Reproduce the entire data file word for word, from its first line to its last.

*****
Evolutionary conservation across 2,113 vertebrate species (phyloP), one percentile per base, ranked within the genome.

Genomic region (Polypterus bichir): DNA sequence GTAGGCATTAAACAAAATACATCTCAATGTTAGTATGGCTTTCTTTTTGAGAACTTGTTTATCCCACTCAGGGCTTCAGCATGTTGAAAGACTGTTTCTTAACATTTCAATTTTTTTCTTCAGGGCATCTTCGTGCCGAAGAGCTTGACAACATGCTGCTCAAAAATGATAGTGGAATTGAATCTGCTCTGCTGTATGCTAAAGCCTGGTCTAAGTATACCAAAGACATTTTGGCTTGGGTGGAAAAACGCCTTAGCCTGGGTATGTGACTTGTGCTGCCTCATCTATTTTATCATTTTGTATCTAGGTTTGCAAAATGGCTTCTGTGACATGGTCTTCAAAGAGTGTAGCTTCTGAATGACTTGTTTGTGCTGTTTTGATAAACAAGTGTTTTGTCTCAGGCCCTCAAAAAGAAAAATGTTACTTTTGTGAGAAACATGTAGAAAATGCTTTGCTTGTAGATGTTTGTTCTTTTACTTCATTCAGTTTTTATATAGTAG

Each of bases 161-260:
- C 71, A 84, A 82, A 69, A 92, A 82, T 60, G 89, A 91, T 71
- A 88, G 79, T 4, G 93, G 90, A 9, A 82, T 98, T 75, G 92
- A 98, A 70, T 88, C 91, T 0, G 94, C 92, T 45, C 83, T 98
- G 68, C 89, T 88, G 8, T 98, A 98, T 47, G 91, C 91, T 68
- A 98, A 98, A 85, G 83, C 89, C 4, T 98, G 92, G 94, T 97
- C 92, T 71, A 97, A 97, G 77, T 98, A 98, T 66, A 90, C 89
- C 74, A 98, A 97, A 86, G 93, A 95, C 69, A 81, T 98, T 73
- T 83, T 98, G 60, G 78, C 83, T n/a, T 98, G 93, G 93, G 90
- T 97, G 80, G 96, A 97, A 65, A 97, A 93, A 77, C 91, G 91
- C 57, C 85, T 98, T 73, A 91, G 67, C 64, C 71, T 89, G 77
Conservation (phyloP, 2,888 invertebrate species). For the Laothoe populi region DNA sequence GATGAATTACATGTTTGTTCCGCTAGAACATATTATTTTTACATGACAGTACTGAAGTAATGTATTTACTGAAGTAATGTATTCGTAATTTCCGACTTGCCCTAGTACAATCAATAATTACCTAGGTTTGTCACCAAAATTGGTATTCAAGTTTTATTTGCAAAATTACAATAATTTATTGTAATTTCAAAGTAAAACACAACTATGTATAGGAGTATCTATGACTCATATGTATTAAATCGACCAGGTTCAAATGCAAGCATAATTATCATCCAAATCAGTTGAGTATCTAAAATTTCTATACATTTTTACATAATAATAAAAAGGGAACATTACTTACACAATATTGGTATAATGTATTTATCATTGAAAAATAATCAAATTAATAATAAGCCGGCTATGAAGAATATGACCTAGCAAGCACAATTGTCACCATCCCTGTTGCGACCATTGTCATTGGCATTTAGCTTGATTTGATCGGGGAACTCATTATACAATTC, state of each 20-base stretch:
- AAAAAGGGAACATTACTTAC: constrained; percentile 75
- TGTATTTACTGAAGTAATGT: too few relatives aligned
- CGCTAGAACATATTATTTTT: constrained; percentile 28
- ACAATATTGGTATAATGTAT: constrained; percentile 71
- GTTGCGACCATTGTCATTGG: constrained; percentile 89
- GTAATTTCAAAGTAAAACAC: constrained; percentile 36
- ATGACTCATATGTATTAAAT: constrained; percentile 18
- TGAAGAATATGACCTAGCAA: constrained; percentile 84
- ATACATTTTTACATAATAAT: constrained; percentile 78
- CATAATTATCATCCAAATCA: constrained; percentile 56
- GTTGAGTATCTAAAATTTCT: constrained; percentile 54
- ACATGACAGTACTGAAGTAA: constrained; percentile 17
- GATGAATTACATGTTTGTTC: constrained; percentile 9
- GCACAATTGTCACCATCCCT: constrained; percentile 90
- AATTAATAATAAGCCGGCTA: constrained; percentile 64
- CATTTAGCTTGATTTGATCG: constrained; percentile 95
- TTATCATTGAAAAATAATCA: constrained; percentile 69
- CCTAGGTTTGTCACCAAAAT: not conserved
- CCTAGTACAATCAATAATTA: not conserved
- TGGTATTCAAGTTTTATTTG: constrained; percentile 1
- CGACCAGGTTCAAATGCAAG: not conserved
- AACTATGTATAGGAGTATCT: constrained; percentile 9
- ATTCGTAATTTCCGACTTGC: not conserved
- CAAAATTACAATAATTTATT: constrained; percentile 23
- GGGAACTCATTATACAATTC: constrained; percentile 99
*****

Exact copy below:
Evolutionary conservation across 2,113 vertebrate species (phyloP), one percentile per base, ranked within the genome.

Genomic region (Polypterus bichir): DNA sequence GTAGGCATTAAACAAAATACATCTCAATGTTAGTATGGCTTTCTTTTTGAGAACTTGTTTATCCCACTCAGGGCTTCAGCATGTTGAAAGACTGTTTCTTAACATTTCAATTTTTTTCTTCAGGGCATCTTCGTGCCGAAGAGCTTGACAACATGCTGCTCAAAAATGATAGTGGAATTGAATCTGCTCTGCTGTATGCTAAAGCCTGGTCTAAGTATACCAAAGACATTTTGGCTTGGGTGGAAAAACGCCTTAGCCTGGGTATGTGACTTGTGCTGCCTCATCTATTTTATCATTTTGTATCTAGGTTTGCAAAATGGCTTCTGTGACATGGTCTTCAAAGAGTGTAGCTTCTGAATGACTTGTTTGTGCTGTTTTGATAAACAAGTGTTTTGTCTCAGGCCCTCAAAAAGAAAAATGTTACTTTTGTGAGAAACATGTAGAAAATGCTTTGCTTGTAGATGTTTGTTCTTTTACTTCATTCAGTTTTTATATAGTAG

Each of bases 161-260:
- C 71, A 84, A 82, A 69, A 92, A 82, T 60, G 89, A 91, T 71
- A 88, G 79, T 4, G 93, G 90, A 9, A 82, T 98, T 75, G 92
- A 98, A 70, T 88, C 91, T 0, G 94, C 92, T 45, C 83, T 98
- G 68, C 89, T 88, G 8, T 98, A 98, T 47, G 91, C 91, T 68
- A 98, A 98, A 85, G 83, C 89, C 4, T 98, G 92, G 94, T 97
- C 92, T 71, A 97, A 97, G 77, T 98, A 98, T 66, A 90, C 89
- C 74, A 98, A 97, A 86, G 93, A 95, C 69, A 81, T 98, T 73
- T 83, T 98, G 60, G 78, C 83, T n/a, T 98, G 93, G 93, G 90
- T 97, G 80, G 96, A 97, A 65, A 97, A 93, A 77, C 91, G 91
- C 57, C 85, T 98, T 73, A 91, G 67, C 64, C 71, T 89, G 77
Conservation (phyloP, 2,888 invertebrate species). For the Laothoe populi region DNA sequence GATGAATTACATGTTTGTTCCGCTAGAACATATTATTTTTACATGACAGTACTGAAGTAATGTATTTACTGAAGTAATGTATTCGTAATTTCCGACTTGCCCTAGTACAATCAATAATTACCTAGGTTTGTCACCAAAATTGGTATTCAAGTTTTATTTGCAAAATTACAATAATTTATTGTAATTTCAAAGTAAAACACAACTATGTATAGGAGTATCTATGACTCATATGTATTAAATCGACCAGGTTCAAATGCAAGCATAATTATCATCCAAATCAGTTGAGTATCTAAAATTTCTATACATTTTTACATAATAATAAAAAGGGAACATTACTTACACAATATTGGTATAATGTATTTATCATTGAAAAATAATCAAATTAATAATAAGCCGGCTATGAAGAATATGACCTAGCAAGCACAATTGTCACCATCCCTGTTGCGACCATTGTCATTGGCATTTAGCTTGATTTGATCGGGGAACTCATTATACAATTC, state of each 20-base stretch:
- AAAAAGGGAACATTACTTAC: constrained; percentile 75
- TGTATTTACTGAAGTAATGT: too few relatives aligned
- CGCTAGAACATATTATTTTT: constrained; percentile 28
- ACAATATTGGTATAATGTAT: constrained; percentile 71
- GTTGCGACCATTGTCATTGG: constrained; percentile 89
- GTAATTTCAAAGTAAAACAC: constrained; percentile 36
- ATGACTCATATGTATTAAAT: constrained; percentile 18
- TGAAGAATATGACCTAGCAA: constrained; percentile 84
- ATACATTTTTACATAATAAT: constrained; percentile 78
- CATAATTATCATCCAAATCA: constrained; percentile 56
- GTTGAGTATCTAAAATTTCT: constrained; percentile 54
- ACATGACAGTACTGAAGTAA: constrained; percentile 17
- GATGAATTACATGTTTGTTC: constrained; percentile 9
- GCACAATTGTCACCATCCCT: constrained; percentile 90
- AATTAATAATAAGCCGGCTA: constrained; percentile 64
- CATTTAGCTTGATTTGATCG: constrained; percentile 95
- TTATCATTGAAAAATAATCA: constrained; percentile 69
- CCTAGGTTTGTCACCAAAAT: not conserved
- CCTAGTACAATCAATAATTA: not conserved
- TGGTATTCAAGTTTTATTTG: constrained; percentile 1
- CGACCAGGTTCAAATGCAAG: not conserved
- AACTATGTATAGGAGTATCT: constrained; percentile 9
- ATTCGTAATTTCCGACTTGC: not conserved
- CAAAATTACAATAATTTATT: constrained; percentile 23
- GGGAACTCATTATACAATTC: constrained; percentile 99